Adam Zimmer: Growing up the coach’s son

Vikings linebackers coach Adam Zimmer talked about growing up the son of an NFL coach, learning away from his dad and reflecting on the journey.

Growing up the son of an NFL coach can have its advantages and drawbacks.

Minnesota Vikings linebackers coach Adam Zimmer felt it was important to get out from his father’s shadow after years of in-home instruction.

Growing up, Adam said his dad, Vikings head coach Mike Zimmer, mostly kept his work at the office, but also took time to help Adam as a developing defensive back. Once Adam’s college career was done, he spent seven years coaching in the NFL away from his dad, but after gaining experience elsewhere, Adam came back to a familiar place as a position coach under Mike’s guidance once again.

It started as an assistant coach with the Cincinnati Bengals in 2013, and then, finally, working for head coach Mike Zimmer after the Vikings gave Mike his first shot at becoming an NFL head coach in 2014.

After four years as a defensive back at Trinity University in Texas, Adam was a defensive assistant for three years with the New Orleans Saints, then the assistant defensive backs coach there in 2009. He moved on to become the defensive assistant and assistant linebackers coach with the Kansas City Chiefs from 2010-12 and finally joined his dad with the Cincinnati Bengals as an assistant defensive backs coach in 2013.

When Mike became the head coach of the Vikings, the move with his father was an easy decision, but he felt the experience gained away from his dad’s system prior to joining the Bengals was a good choice.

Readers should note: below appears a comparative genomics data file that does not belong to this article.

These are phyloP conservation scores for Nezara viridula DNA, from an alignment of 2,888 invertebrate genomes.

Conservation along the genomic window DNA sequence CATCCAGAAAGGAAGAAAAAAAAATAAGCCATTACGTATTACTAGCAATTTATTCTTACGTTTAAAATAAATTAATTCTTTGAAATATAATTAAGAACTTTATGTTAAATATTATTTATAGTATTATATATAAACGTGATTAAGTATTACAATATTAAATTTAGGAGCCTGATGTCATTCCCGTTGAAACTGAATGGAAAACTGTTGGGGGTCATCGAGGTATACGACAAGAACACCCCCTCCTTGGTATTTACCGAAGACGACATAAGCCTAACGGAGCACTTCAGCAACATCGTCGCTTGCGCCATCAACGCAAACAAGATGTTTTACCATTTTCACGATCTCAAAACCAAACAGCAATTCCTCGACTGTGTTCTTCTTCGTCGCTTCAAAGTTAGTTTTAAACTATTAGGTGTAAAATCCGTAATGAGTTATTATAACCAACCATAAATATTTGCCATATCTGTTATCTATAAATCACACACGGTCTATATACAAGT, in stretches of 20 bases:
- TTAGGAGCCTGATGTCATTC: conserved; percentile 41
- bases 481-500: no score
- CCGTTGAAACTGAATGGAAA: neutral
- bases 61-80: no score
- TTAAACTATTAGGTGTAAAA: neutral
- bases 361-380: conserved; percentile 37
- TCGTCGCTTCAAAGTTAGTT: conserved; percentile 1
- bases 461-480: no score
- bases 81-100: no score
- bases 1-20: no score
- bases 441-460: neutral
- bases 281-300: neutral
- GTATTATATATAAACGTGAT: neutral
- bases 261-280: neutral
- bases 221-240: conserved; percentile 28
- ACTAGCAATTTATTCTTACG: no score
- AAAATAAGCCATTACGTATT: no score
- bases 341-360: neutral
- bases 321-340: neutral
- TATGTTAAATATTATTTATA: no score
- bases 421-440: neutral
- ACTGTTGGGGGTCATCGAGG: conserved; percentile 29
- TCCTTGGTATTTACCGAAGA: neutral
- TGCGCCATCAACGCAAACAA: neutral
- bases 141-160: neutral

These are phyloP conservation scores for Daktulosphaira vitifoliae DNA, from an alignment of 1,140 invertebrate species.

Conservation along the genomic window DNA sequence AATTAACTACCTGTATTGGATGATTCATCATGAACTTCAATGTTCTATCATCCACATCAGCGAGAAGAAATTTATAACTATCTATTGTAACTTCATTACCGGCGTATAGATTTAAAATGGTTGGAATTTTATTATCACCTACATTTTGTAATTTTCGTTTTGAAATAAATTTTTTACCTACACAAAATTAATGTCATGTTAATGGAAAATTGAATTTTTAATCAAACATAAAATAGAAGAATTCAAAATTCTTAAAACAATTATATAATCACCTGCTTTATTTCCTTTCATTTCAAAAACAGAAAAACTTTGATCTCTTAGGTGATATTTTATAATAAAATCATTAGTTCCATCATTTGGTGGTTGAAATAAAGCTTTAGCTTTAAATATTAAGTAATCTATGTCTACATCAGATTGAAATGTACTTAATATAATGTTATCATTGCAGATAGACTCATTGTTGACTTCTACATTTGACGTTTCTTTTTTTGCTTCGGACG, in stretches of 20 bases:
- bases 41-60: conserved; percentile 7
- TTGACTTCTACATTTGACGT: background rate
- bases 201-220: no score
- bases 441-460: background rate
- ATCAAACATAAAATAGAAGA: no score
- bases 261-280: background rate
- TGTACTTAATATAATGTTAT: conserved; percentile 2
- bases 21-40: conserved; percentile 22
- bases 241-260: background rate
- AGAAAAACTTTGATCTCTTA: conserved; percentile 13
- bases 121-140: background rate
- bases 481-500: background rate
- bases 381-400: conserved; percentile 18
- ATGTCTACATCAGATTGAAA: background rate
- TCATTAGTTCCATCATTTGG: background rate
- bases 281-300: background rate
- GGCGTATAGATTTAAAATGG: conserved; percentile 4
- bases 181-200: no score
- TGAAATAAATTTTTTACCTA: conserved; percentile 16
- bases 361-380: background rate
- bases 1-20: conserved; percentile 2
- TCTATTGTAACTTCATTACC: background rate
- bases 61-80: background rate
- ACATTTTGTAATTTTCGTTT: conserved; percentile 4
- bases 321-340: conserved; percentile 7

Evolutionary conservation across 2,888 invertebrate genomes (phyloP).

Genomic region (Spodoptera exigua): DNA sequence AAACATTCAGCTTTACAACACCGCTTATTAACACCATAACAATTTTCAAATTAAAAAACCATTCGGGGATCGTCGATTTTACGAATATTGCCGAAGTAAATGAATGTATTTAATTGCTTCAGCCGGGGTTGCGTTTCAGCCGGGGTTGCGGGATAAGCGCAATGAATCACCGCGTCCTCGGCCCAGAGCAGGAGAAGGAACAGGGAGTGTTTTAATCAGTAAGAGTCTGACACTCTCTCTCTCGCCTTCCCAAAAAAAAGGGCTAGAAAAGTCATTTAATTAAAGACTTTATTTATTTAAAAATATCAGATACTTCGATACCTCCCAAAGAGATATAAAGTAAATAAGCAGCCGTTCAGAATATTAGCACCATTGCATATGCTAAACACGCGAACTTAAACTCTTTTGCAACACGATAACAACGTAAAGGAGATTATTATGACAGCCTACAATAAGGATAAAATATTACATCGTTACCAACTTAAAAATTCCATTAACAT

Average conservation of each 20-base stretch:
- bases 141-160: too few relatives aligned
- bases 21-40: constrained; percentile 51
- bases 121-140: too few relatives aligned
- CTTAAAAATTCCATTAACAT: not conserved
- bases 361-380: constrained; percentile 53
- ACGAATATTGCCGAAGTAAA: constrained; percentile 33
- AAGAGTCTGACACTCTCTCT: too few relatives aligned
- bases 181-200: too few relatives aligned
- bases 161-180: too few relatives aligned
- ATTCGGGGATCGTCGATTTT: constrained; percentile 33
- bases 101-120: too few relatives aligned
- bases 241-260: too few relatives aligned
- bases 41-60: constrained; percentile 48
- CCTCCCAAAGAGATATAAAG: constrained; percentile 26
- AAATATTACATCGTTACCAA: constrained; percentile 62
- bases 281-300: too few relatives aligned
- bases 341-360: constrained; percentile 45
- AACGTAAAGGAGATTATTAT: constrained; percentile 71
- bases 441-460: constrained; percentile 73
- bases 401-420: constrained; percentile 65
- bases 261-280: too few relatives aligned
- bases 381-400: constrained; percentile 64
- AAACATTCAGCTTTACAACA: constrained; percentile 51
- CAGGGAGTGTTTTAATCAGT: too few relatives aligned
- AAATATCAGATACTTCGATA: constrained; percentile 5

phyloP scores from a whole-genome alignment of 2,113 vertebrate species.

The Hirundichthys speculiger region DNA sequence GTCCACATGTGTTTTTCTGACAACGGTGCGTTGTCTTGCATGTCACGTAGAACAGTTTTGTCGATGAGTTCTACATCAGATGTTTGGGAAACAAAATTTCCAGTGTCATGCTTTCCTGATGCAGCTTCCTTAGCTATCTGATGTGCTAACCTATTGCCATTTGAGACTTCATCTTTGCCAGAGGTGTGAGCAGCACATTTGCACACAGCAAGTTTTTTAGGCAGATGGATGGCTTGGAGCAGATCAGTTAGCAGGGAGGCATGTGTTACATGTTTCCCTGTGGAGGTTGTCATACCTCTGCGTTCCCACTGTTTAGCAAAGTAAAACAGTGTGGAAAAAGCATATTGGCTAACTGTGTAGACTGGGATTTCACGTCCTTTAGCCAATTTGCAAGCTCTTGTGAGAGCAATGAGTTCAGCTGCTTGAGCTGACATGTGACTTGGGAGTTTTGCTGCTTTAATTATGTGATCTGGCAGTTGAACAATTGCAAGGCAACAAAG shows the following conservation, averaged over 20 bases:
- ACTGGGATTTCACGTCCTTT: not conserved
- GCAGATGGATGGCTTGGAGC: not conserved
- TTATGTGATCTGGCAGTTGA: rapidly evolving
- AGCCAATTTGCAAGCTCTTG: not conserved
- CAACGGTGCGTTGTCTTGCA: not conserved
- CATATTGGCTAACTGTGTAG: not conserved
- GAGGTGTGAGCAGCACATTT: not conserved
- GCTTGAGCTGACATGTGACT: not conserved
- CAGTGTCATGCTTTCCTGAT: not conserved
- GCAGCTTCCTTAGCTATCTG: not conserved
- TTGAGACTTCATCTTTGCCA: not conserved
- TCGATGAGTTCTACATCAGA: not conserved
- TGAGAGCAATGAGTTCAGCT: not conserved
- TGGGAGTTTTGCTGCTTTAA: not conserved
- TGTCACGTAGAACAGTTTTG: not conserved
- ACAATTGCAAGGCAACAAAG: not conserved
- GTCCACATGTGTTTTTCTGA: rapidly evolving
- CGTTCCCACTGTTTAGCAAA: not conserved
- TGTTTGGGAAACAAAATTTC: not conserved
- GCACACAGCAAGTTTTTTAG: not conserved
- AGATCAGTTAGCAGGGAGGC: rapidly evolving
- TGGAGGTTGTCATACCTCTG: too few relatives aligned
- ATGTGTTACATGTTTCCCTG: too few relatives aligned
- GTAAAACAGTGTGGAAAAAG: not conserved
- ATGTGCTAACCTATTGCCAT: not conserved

“I thought that was important to kind of establish my own identity and personality as a coach and have my ideas,” Adam said last month. “I was lucky enough to work under Gregg Williams and Romeo Crennel, who are completely different styles of defenses than what we run here or anywhere else. So now I’ve got a broad picture and have some ideas that might be different than he’s done that might be good for us here. I think those were some good years for me.

“I’ve seen guys follow their dads around with every job and I didn’t want to be that guy just following dad around from place to place and only have a job because he was there. I think he hired me in Cincinnati because I had the stripes on the wall to do the job.”

Those stripes began appearing at an early age. As a kid, Adam would often attend practices for the Dallas Cowboys, where Mike was a defensive coach and then coordinator.

It was there that one of the best cornerbacks to ever play the game formed a bond with young Adam.

Deion Sanders was probably the biggest one. Deion kind of took me under his wing. He would always be talking to me at training camp and when I was playing baseball he would take me to the batting cages and work on my swing with me and stuff,” Adam said. “Deion and I go way back. I actually saw him at the airport (this spring) and he said, ‘Let me take a picture’ so we took one and sent it to my dad.”

Adam’s attendance at Cowboys practices gave him a different view of dad. A family man at home, Mike gained the reputation of a hard-nosed coach willing to send a blue streak toward a player not living up to expectations.